The use of green financial instruments by emerging European countries remains disappointing despite climate change shooting to the top of the EU and EBRD’s agenda, industry experts warned yesterday (Wednesday).
Of the $589bn of green, social or sustainability-linked bonds ever issued, only $6.1bn or 1% have been from CEE, compared to 4% of vanilla bonds, according to Dealogic data. Of those, four deals from the Republic of Poland account for 70%.
Charlotte Ruhe, managing director for central and south eastern Europe at the EBRD, said: “I don’t agree with some others that these developing countries are ‘just focused on growing their economies’ and therefore not on green — I just think they are behind the curve. But they will get there.”
The EU’s 2030 climate and energy framework aims to reduce greenhouse gas emissions by at least 40% below 1990 levels, while also increasing energy efficiency and the use of renewable energy.
This is expected to increase financing requirements of member states in order to fund sustainable projects. “This is where the green bond comes into play”, said Andrea Diamanti, head of CEE corporate and investment banking and private banking at UniCredit in a panel at the EBRD annual meeting.
The region is lagging behind its emerging market peers, having issued only 40% as much as Latin America or southeast Asia. But some people are confident that the CEE region is on its way to fuller participation in the sustainable and responsible investment (SRI) bond market.
“While CEE issuance is still behind the rest of Europe, the discussions are happening, which is good to see. I’m confident that at least two more countries will issue green bonds by the end of 2020,” said Marko Vukadinovic, head of CEE FIG at UniCredit in the same panel.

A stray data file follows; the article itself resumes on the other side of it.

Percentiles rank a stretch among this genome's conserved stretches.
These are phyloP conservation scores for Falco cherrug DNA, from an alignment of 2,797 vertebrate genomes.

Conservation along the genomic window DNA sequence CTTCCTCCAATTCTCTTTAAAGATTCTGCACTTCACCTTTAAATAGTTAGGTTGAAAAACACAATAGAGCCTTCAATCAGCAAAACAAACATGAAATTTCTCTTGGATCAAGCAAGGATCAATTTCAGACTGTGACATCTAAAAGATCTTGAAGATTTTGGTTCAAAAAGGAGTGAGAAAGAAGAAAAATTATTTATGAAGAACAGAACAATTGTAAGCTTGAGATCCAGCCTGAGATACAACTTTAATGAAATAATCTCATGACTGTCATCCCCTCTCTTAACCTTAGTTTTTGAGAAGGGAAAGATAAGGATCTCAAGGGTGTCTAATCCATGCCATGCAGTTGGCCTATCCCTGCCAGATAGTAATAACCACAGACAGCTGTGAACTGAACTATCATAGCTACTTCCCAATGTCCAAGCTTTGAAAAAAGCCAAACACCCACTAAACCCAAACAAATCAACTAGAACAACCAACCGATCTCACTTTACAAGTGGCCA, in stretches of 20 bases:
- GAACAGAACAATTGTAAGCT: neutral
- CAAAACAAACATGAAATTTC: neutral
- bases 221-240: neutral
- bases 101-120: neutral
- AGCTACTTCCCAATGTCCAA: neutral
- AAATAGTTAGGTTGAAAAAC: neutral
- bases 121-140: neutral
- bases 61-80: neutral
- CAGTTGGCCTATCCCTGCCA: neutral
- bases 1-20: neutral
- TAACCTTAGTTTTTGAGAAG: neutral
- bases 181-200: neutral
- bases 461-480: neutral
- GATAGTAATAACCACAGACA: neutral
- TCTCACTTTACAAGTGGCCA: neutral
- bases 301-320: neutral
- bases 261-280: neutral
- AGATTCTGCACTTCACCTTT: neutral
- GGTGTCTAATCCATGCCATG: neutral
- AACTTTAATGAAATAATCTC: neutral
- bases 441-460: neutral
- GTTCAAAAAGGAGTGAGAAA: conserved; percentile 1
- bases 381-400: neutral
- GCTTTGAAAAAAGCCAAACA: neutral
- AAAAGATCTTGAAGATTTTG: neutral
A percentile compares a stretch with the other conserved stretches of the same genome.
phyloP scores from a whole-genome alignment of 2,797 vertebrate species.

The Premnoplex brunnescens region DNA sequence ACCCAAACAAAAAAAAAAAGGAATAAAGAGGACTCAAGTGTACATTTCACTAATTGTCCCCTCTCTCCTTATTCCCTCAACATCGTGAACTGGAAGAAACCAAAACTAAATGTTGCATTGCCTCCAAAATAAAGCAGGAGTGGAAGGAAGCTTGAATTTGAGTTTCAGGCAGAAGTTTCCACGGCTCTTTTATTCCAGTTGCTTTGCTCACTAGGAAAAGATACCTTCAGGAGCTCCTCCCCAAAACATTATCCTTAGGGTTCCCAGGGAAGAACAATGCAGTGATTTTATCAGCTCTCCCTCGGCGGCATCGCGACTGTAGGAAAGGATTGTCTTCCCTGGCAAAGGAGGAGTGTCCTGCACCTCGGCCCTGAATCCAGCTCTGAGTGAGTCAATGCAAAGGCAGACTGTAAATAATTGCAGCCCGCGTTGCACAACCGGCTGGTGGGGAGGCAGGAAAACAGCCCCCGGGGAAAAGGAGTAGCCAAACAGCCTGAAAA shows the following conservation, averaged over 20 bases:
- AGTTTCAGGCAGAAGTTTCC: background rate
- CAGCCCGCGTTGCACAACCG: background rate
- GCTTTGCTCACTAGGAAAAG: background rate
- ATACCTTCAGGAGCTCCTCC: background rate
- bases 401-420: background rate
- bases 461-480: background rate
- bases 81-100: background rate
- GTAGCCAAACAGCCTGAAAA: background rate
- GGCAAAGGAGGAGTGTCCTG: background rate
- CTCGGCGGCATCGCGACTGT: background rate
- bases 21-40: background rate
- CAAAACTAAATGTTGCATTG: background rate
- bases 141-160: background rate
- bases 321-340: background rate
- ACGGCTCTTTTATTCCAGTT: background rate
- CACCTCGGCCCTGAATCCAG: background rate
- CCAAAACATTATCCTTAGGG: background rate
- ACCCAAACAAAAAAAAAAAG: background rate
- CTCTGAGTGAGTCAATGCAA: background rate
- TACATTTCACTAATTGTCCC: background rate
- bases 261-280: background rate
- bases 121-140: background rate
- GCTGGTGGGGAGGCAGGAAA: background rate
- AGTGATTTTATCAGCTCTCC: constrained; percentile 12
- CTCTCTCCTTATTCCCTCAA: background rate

Need for clear principles
But there are several obstacles that need to be addressed before CEE borrowers can fully embrace the green bond market. Ruhe said: “One of the key things restricting green bond issuance is how ‘taxonomy’ is defined. There is some work underway on that now in the European parliament. When rules around how we can define certain principles are clearer for market participants, this will facilitate more green bonds.”
“The second thing restricting growth is size. In the Baltics in particular, we’re working on a pan-Baltic framework. These countries and their banks are not large — combined they have the market size of Slovakia. So, banks can only issue a green bond if they aggregate and get the attention of bigger institutional investors.”
But despite the challenges, more interest is being seen in green bond issuance in the region than in previous years. In 2018 and 2019 so far, the Polish and Lithuanian sovereigns, Lietuvos Energija and the Slovene Export and Development Bank have all issued green bonds.
Vilius Šapoka, minister of finance for Lithuania says: “We are not going to stop. I do believe that in the nearest future, consumers, investors, institutional investors will put far more pressure on seeking for sustainability goals.”
Some bankers are of the opinion that emerging market sovereigns and corporates do not issue green bonds in abundance as they are not as financially solid as their developed counterparts in the West.
Although the issuance outlook remains challenged, market spectators are hopeful that green bond issuance will grow as both borrowers and investors see the business and environmental appeal of these products.